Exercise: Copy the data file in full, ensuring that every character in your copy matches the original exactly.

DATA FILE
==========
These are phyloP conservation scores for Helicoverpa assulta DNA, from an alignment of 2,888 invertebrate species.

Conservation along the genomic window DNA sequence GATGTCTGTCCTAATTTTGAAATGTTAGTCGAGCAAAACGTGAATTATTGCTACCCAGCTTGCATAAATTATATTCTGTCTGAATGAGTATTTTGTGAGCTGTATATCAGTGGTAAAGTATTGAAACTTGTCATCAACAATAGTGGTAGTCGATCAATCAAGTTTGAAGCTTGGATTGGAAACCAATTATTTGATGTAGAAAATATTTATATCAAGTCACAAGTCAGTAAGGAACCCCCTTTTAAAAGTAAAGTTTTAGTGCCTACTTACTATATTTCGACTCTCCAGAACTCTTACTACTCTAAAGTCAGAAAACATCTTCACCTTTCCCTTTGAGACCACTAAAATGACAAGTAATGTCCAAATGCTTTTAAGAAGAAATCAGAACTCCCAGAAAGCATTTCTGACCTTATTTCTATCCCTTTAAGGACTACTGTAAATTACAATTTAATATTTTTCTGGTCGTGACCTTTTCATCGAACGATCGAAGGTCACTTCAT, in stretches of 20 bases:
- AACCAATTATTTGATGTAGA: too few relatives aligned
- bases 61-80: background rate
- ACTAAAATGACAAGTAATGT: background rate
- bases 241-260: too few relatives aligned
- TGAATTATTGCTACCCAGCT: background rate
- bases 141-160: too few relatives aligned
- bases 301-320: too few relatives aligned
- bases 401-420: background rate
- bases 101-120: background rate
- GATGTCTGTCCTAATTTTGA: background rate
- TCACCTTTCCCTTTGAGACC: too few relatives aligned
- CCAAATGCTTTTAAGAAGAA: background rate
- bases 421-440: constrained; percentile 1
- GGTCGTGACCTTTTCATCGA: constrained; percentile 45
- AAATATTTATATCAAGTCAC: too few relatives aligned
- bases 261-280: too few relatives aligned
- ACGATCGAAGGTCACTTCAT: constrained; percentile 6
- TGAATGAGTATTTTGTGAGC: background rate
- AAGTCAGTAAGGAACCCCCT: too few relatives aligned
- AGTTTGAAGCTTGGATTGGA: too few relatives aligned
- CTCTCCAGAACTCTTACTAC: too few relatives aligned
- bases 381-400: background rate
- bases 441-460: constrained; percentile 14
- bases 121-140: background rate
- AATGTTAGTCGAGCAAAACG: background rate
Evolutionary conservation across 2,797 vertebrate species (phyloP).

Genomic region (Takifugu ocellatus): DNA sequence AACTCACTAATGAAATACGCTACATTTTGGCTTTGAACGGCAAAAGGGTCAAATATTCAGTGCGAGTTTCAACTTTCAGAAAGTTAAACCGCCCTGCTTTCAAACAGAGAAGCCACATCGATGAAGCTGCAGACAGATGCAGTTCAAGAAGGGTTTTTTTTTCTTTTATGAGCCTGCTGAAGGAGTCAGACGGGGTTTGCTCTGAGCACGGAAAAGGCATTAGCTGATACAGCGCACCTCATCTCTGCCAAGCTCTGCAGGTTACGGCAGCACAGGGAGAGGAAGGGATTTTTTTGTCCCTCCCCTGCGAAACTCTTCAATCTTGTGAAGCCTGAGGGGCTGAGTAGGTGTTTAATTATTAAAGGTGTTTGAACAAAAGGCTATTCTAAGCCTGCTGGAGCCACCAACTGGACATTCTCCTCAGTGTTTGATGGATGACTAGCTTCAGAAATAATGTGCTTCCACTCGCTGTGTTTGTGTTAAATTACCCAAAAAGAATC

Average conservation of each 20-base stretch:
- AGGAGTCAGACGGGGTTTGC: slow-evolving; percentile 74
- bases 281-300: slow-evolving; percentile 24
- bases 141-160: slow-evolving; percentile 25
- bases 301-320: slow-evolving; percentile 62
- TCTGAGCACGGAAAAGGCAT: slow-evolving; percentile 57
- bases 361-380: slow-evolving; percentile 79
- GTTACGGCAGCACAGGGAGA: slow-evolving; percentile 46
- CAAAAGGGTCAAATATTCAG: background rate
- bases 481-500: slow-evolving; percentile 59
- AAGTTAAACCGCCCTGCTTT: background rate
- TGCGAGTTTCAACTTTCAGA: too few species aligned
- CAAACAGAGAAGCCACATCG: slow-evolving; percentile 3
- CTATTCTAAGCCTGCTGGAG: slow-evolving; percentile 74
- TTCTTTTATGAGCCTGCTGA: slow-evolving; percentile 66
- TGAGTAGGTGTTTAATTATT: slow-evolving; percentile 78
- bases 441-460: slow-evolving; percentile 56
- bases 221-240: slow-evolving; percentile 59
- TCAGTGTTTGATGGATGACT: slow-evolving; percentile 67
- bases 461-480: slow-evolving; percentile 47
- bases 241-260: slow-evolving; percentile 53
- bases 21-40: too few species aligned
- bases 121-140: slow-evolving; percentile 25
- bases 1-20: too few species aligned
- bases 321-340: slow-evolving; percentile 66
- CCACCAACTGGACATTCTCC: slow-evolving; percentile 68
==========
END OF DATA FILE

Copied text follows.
These are phyloP conservation scores for Helicoverpa assulta DNA, from an alignment of 2,888 invertebrate species.

Conservation along the genomic window DNA sequence GATGTCTGTCCTAATTTTGAAATGTTAGTCGAGCAAAACGTGAATTATTGCTACCCAGCTTGCATAAATTATATTCTGTCTGAATGAGTATTTTGTGAGCTGTATATCAGTGGTAAAGTATTGAAACTTGTCATCAACAATAGTGGTAGTCGATCAATCAAGTTTGAAGCTTGGATTGGAAACCAATTATTTGATGTAGAAAATATTTATATCAAGTCACAAGTCAGTAAGGAACCCCCTTTTAAAAGTAAAGTTTTAGTGCCTACTTACTATATTTCGACTCTCCAGAACTCTTACTACTCTAAAGTCAGAAAACATCTTCACCTTTCCCTTTGAGACCACTAAAATGACAAGTAATGTCCAAATGCTTTTAAGAAGAAATCAGAACTCCCAGAAAGCATTTCTGACCTTATTTCTATCCCTTTAAGGACTACTGTAAATTACAATTTAATATTTTTCTGGTCGTGACCTTTTCATCGAACGATCGAAGGTCACTTCAT, in stretches of 20 bases:
- AACCAATTATTTGATGTAGA: too few relatives aligned
- bases 61-80: background rate
- ACTAAAATGACAAGTAATGT: background rate
- bases 241-260: too few relatives aligned
- TGAATTATTGCTACCCAGCT: background rate
- bases 141-160: too few relatives aligned
- bases 301-320: too few relatives aligned
- bases 401-420: background rate
- bases 101-120: background rate
- GATGTCTGTCCTAATTTTGA: background rate
- TCACCTTTCCCTTTGAGACC: too few relatives aligned
- CCAAATGCTTTTAAGAAGAA: background rate
- bases 421-440: constrained; percentile 1
- GGTCGTGACCTTTTCATCGA: constrained; percentile 45
- AAATATTTATATCAAGTCAC: too few relatives aligned
- bases 261-280: too few relatives aligned
- ACGATCGAAGGTCACTTCAT: constrained; percentile 6
- TGAATGAGTATTTTGTGAGC: background rate
- AAGTCAGTAAGGAACCCCCT: too few relatives aligned
- AGTTTGAAGCTTGGATTGGA: too few relatives aligned
- CTCTCCAGAACTCTTACTAC: too few relatives aligned
- bases 381-400: background rate
- bases 441-460: constrained; percentile 14
- bases 121-140: background rate
- AATGTTAGTCGAGCAAAACG: background rate
Evolutionary conservation across 2,797 vertebrate species (phyloP).

Genomic region (Takifugu ocellatus): DNA sequence AACTCACTAATGAAATACGCTACATTTTGGCTTTGAACGGCAAAAGGGTCAAATATTCAGTGCGAGTTTCAACTTTCAGAAAGTTAAACCGCCCTGCTTTCAAACAGAGAAGCCACATCGATGAAGCTGCAGACAGATGCAGTTCAAGAAGGGTTTTTTTTTCTTTTATGAGCCTGCTGAAGGAGTCAGACGGGGTTTGCTCTGAGCACGGAAAAGGCATTAGCTGATACAGCGCACCTCATCTCTGCCAAGCTCTGCAGGTTACGGCAGCACAGGGAGAGGAAGGGATTTTTTTGTCCCTCCCCTGCGAAACTCTTCAATCTTGTGAAGCCTGAGGGGCTGAGTAGGTGTTTAATTATTAAAGGTGTTTGAACAAAAGGCTATTCTAAGCCTGCTGGAGCCACCAACTGGACATTCTCCTCAGTGTTTGATGGATGACTAGCTTCAGAAATAATGTGCTTCCACTCGCTGTGTTTGTGTTAAATTACCCAAAAAGAATC

Average conservation of each 20-base stretch:
- AGGAGTCAGACGGGGTTTGC: slow-evolving; percentile 74
- bases 281-300: slow-evolving; percentile 24
- bases 141-160: slow-evolving; percentile 25
- bases 301-320: slow-evolving; percentile 62
- TCTGAGCACGGAAAAGGCAT: slow-evolving; percentile 57
- bases 361-380: slow-evolving; percentile 79
- GTTACGGCAGCACAGGGAGA: slow-evolving; percentile 46
- CAAAAGGGTCAAATATTCAG: background rate
- bases 481-500: slow-evolving; percentile 59
- AAGTTAAACCGCCCTGCTTT: background rate
- TGCGAGTTTCAACTTTCAGA: too few species aligned
- CAAACAGAGAAGCCACATCG: slow-evolving; percentile 3
- CTATTCTAAGCCTGCTGGAG: slow-evolving; percentile 74
- TTCTTTTATGAGCCTGCTGA: slow-evolving; percentile 66
- TGAGTAGGTGTTTAATTATT: slow-evolving; percentile 78
- bases 441-460: slow-evolving; percentile 56
- bases 221-240: slow-evolving; percentile 59
- TCAGTGTTTGATGGATGACT: slow-evolving; percentile 67
- bases 461-480: slow-evolving; percentile 47
- bases 241-260: slow-evolving; percentile 53
- bases 21-40: too few species aligned
- bases 121-140: slow-evolving; percentile 25
- bases 1-20: too few species aligned
- bases 321-340: slow-evolving; percentile 66
- CCACCAACTGGACATTCTCC: slow-evolving; percentile 68